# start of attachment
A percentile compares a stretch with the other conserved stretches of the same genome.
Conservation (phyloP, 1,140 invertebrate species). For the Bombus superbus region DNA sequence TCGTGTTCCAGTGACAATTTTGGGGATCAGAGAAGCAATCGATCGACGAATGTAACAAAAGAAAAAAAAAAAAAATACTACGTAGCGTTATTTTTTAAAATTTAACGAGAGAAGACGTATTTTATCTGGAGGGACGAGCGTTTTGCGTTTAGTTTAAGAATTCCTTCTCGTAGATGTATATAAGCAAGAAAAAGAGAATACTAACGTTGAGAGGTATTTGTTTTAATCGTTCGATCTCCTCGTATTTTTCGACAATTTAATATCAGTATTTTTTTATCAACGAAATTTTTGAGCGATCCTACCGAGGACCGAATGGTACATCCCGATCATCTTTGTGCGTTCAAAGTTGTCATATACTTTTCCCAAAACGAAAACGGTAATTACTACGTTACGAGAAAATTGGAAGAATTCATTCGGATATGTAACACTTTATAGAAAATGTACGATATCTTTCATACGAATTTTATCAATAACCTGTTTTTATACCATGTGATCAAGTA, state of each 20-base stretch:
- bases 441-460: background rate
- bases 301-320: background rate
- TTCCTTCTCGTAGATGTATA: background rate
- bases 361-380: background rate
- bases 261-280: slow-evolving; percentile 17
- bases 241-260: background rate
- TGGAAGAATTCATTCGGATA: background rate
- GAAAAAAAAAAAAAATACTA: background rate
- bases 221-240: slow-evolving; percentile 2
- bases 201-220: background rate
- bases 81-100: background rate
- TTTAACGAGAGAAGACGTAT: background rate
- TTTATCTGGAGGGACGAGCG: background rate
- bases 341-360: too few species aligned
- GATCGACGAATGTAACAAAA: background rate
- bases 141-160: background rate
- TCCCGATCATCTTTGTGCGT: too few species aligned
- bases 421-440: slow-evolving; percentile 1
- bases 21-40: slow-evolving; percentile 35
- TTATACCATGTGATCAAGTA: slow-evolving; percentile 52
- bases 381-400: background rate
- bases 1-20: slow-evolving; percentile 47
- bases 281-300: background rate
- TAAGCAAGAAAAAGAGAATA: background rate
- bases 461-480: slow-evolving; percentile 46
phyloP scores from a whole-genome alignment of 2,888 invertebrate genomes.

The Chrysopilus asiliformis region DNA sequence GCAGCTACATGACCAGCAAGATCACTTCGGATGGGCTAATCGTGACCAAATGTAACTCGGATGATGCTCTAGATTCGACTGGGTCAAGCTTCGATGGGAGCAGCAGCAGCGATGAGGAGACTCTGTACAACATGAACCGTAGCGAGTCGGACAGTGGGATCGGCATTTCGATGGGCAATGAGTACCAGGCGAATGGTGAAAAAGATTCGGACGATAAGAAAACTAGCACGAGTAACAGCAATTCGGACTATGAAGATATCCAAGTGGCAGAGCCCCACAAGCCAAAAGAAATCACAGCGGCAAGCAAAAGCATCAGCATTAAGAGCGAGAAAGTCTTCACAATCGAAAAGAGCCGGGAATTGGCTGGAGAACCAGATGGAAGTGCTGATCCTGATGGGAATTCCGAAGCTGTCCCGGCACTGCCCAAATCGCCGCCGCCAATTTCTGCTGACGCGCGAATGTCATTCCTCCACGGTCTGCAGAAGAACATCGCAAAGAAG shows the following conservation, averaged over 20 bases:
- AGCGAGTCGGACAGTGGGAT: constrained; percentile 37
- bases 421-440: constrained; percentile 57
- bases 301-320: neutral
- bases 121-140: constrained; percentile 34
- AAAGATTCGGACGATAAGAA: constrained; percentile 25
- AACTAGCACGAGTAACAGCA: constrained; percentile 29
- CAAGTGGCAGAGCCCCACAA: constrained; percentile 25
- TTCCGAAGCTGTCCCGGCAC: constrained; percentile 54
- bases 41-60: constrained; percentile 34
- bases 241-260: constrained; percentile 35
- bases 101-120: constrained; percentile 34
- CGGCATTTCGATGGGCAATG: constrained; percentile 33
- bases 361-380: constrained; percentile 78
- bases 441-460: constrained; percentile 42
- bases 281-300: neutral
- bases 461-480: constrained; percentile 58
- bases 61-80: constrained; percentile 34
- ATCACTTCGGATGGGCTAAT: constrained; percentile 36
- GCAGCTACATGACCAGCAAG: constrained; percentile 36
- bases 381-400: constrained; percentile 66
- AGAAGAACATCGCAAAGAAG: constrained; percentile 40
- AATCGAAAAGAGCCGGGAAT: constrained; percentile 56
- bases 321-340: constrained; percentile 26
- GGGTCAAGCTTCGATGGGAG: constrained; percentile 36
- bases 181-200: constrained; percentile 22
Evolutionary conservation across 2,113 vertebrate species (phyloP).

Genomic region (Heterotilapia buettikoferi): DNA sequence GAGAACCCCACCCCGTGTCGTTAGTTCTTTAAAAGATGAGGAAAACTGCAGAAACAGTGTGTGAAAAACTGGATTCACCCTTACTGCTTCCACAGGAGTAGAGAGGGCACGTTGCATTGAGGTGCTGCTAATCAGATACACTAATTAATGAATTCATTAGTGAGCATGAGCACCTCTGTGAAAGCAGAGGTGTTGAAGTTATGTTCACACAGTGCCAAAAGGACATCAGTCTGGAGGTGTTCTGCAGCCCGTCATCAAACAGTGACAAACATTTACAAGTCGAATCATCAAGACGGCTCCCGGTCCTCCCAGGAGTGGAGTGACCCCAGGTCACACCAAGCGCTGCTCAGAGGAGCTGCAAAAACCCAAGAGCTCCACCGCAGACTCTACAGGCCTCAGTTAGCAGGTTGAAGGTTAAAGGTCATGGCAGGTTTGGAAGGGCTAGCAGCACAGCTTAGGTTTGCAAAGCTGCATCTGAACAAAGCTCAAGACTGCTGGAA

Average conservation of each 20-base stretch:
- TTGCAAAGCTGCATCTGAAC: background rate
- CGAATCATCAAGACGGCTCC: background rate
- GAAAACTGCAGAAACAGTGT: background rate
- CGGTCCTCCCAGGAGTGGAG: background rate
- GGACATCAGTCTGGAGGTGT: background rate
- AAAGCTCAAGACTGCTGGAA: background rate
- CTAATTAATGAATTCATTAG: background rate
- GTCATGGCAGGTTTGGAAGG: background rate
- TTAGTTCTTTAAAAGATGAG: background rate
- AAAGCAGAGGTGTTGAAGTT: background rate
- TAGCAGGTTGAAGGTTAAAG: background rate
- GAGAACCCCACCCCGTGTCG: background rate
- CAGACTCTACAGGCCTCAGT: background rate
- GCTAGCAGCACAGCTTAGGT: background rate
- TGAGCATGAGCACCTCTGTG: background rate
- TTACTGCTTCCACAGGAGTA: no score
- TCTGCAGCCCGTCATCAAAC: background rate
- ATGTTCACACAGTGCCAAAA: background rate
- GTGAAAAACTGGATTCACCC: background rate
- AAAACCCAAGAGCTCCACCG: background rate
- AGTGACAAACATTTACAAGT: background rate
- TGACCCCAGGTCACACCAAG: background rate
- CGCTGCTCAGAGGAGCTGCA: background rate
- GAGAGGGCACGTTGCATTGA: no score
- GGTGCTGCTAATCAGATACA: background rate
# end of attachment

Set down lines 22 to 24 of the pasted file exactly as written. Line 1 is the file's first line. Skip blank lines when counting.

- TTATACCATGTGATCAAGTA: slow-evolving; percentile 52
- bases 381-400: background rate
- bases 1-20: slow-evolving; percentile 47